Related tests: Petro-Lubricant Testing Laboratories offers three types of tests to determine density, relative density and API Gravity:   

Consider a hydrometer test (see ASTM D1298) for oils when three decimal place accuracy is sufficient, and there is no shortage of available sample.

Consider a pycnometer test (see ASTM D1481) for solids, greases and highly viscous oils.

Consider a digital density meter test (this test) for low and medium density oils when high accuracy is required.

ASTM D4059 - PCB Content by DEXIL Field Test Kit.

ASTM D4170 - Fretting Wear Protection

ASTM D4170 Fretting Wear Protection by Lubricating Greases

Two thrust type bearings lubricated with grease are loaded to 550 pounds force and oscillated through a 12° arc at 1800 cycles per minute for 22 hours at room temperature.

The fretting wear is the average weight loss of the two bearings.  The fretting wear requirement for ASTM D4950 greases is 10 mg loss maximum.

ASTM D4170 - Fretting Wear Protection, Low Temperature

ASTM D4170 Fretting Wear Protection by Lubricating Greases

Two thrust type bearings lubricated with grease are loaded to 550 pounds force and oscillated through a 12° arc at 1800 cycles per minute for 22 hours at room temperature.

The fretting wear is the average weight loss of the two bearings.  The fretting wear requirement for ASTM D4950 greases is 10 mg loss maximum.

ASTM D4172 - Four Ball Wear of Oil @ 1 hr.

ASTM D4172 Wear Preventative Characteristics of Lubricating Fluid (Four-Ball Method)

Lubricants intended for use with moving steel parts normally contain compounds to inhibit damage to rubbing metal, giving the lubricant its "wear preventative characteristics". Although this test is designed to compare lubricants in steel-on-steel applications, we are able to test other metals, such as bronze, at your request. Use ASTM D2266 for grease and ASTM D4172 for oils.

In the early 1980"s Petro-Lubricant Testing Labs developed a method to determine the coefficient of friction during this test. Using a computer-enhanced data collection system, the progression of the test is followed and a time versus coefficient of friction graph is generated. Our clients find this to be an extremely useful tool in evaluating their lubricants.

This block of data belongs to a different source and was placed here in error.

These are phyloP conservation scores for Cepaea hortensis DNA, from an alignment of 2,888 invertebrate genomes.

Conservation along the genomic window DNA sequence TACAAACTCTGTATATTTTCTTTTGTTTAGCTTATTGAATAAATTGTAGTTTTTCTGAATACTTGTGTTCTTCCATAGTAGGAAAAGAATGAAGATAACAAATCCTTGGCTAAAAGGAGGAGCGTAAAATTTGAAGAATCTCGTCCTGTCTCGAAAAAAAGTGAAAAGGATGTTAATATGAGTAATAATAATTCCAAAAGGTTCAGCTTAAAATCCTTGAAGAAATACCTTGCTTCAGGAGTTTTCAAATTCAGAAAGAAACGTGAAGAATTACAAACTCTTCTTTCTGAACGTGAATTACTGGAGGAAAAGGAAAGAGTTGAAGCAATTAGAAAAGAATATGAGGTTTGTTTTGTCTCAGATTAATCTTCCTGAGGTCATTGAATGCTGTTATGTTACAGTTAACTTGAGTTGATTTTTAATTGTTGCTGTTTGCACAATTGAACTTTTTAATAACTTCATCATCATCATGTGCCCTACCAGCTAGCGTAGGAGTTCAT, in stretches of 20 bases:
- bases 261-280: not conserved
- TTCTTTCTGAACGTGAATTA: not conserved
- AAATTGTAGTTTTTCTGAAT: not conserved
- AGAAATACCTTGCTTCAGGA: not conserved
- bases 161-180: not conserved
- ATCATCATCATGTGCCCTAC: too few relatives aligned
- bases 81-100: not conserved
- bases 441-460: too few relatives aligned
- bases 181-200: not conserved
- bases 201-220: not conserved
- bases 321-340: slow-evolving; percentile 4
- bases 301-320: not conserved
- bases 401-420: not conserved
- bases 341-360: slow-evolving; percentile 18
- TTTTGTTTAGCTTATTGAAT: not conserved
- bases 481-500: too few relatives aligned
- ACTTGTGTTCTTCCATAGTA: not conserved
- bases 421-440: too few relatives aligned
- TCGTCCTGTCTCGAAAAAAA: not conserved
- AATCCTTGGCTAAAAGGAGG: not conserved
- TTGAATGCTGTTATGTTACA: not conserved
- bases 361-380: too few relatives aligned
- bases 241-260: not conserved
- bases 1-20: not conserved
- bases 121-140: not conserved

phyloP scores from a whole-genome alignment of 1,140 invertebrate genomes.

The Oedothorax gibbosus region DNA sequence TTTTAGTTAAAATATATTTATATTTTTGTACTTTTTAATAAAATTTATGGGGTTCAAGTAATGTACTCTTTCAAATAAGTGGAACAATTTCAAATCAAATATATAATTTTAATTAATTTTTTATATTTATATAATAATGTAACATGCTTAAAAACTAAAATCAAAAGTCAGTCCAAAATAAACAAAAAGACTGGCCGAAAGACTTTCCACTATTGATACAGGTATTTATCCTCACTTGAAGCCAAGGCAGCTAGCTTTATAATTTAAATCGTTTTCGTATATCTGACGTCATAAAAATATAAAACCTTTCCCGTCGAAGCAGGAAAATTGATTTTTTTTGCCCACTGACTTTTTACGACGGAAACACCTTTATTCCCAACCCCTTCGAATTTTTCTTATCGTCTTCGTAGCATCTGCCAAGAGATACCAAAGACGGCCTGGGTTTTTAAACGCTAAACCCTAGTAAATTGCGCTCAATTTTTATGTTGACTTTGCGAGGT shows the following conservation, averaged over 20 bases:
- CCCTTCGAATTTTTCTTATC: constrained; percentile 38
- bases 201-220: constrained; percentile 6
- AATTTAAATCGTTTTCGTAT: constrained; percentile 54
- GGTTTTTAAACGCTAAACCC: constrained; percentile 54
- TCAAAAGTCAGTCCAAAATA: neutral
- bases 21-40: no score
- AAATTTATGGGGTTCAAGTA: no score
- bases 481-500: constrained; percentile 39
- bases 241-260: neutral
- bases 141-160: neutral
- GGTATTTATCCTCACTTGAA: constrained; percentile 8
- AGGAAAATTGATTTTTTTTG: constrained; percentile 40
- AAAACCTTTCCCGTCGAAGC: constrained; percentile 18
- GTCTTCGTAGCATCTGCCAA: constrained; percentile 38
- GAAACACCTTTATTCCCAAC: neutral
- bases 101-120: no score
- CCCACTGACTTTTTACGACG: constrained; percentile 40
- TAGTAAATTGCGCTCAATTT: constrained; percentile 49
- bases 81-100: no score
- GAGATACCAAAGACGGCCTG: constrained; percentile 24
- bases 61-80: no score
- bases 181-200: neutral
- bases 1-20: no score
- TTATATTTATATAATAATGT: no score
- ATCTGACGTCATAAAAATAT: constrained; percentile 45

In this test, three steel balls are arranged in a circle, locked in place and coated with the test lubricant. A forth ball is placed on top, in the center of the three balls. The system is heated, load is applied and the top ball is spun at 1200 revolutions-per-minute. The three lower balls are removed, cleaned and examined under a microscope. The scars resulting from sliding against the top ball are measured. The average size of the scars is reported in millimeters.

When requesting this test, please let us know if you would like any modifications from the ASTM method, including changes to temperature, time, speed, load or metal.

 

ASTM D4172 - Four Ball Wear of Oil @ 2 hrs.

ASTM D4172 Wear Preventative Characteristics of Lubricating Fluid (Four-Ball Method)

Lubricants intended for use with moving steel parts normally contain compounds to inhibit damage to rubbing metal, giving the lubricant its "wear preventative characteristics". Although this test is designed to compare lubricants in steel-on-steel applications, we are able to test other metals, such as bronze, at your request. Use ASTM D2266 for grease and ASTM D4172 for oils.

In the early 1980"s Petro-Lubricant Testing Labs developed a method to determine the coefficient of friction during this test. Using a computer-enhanced data collection system, the progression of the test is followed and a time versus coefficient of friction graph is generated. Our clients find this to be an extremely useful tool in evaluating their lubricants.

In this test, three steel balls are arranged in a circle, locked in place and coated with the test lubricant. A forth ball is placed on top, in the center of the three balls. The system is heated, load is applied and the top ball is spun at 1200 revolutions-per-minute. The three lower balls are removed, cleaned and examined under a microscope. The scars resulting from sliding against the top ball are measured. The average size of the scars is reported in millimeters.

When requesting this test, please let us know if you would like any modifications from the ASTM method, including changes to temperature, time, speed, load or metal.

 

ASTM D4172 - Four Ball Wear of Oil @ 4 hrs.

ASTM D4172 Wear Preventative Characteristics of Lubricating Fluid (Four-Ball Method)

Lubricants intended for use with moving steel parts normally contain compounds to inhibit damage to rubbing metal, giving the lubricant its "wear preventative characteristics". Although this test is designed to compare lubricants in steel-on-steel applications, we are able to test other metals, such as bronze, at your request. Use ASTM D2266 for grease and ASTM D4172 for oils.

In the early 1980"s Petro-Lubricant Testing Labs developed a method to determine the coefficient of friction during this test. Using a computer-enhanced data collection system, the progression of the test is followed and a time versus coefficient of friction graph is generated. Our clients find this to be an extremely useful tool in evaluating their lubricants.